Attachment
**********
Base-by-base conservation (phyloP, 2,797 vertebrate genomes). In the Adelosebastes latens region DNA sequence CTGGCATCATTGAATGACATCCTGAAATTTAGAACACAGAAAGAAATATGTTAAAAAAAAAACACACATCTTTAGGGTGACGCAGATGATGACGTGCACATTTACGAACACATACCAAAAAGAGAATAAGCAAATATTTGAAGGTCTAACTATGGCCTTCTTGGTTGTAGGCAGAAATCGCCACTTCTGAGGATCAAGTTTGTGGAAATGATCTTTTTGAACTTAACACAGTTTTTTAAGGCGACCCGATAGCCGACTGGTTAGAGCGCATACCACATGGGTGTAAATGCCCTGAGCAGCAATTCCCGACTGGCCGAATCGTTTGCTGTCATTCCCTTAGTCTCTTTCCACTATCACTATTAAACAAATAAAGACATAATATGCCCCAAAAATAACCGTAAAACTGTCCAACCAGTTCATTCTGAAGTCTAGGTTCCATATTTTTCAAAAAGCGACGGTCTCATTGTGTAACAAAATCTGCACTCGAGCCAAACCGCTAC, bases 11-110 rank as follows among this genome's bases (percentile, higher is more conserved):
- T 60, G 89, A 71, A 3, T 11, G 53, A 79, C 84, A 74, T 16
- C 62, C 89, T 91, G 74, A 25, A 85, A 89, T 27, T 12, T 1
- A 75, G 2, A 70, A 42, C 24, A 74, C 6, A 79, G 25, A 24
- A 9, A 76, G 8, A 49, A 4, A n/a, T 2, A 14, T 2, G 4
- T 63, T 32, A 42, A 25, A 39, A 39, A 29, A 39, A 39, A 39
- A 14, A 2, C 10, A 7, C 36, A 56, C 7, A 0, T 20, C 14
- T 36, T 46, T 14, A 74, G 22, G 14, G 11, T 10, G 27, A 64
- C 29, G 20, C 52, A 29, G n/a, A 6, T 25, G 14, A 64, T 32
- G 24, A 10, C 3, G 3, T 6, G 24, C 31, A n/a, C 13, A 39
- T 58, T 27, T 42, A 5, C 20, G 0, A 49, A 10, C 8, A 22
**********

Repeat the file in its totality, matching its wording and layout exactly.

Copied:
Base-by-base conservation (phyloP, 2,797 vertebrate genomes). In the Adelosebastes latens region DNA sequence CTGGCATCATTGAATGACATCCTGAAATTTAGAACACAGAAAGAAATATGTTAAAAAAAAAACACACATCTTTAGGGTGACGCAGATGATGACGTGCACATTTACGAACACATACCAAAAAGAGAATAAGCAAATATTTGAAGGTCTAACTATGGCCTTCTTGGTTGTAGGCAGAAATCGCCACTTCTGAGGATCAAGTTTGTGGAAATGATCTTTTTGAACTTAACACAGTTTTTTAAGGCGACCCGATAGCCGACTGGTTAGAGCGCATACCACATGGGTGTAAATGCCCTGAGCAGCAATTCCCGACTGGCCGAATCGTTTGCTGTCATTCCCTTAGTCTCTTTCCACTATCACTATTAAACAAATAAAGACATAATATGCCCCAAAAATAACCGTAAAACTGTCCAACCAGTTCATTCTGAAGTCTAGGTTCCATATTTTTCAAAAAGCGACGGTCTCATTGTGTAACAAAATCTGCACTCGAGCCAAACCGCTAC, bases 11-110 rank as follows among this genome's bases (percentile, higher is more conserved):
- T 60, G 89, A 71, A 3, T 11, G 53, A 79, C 84, A 74, T 16
- C 62, C 89, T 91, G 74, A 25, A 85, A 89, T 27, T 12, T 1
- A 75, G 2, A 70, A 42, C 24, A 74, C 6, A 79, G 25, A 24
- A 9, A 76, G 8, A 49, A 4, A n/a, T 2, A 14, T 2, G 4
- T 63, T 32, A 42, A 25, A 39, A 39, A 29, A 39, A 39, A 39
- A 14, A 2, C 10, A 7, C 36, A 56, C 7, A 0, T 20, C 14
- T 36, T 46, T 14, A 74, G 22, G 14, G 11, T 10, G 27, A 64
- C 29, G 20, C 52, A 29, G n/a, A 6, T 25, G 14, A 64, T 32
- G 24, A 10, C 3, G 3, T 6, G 24, C 31, A n/a, C 13, A 39
- T 58, T 27, T 42, A 5, C 20, G 0, A 49, A 10, C 8, A 22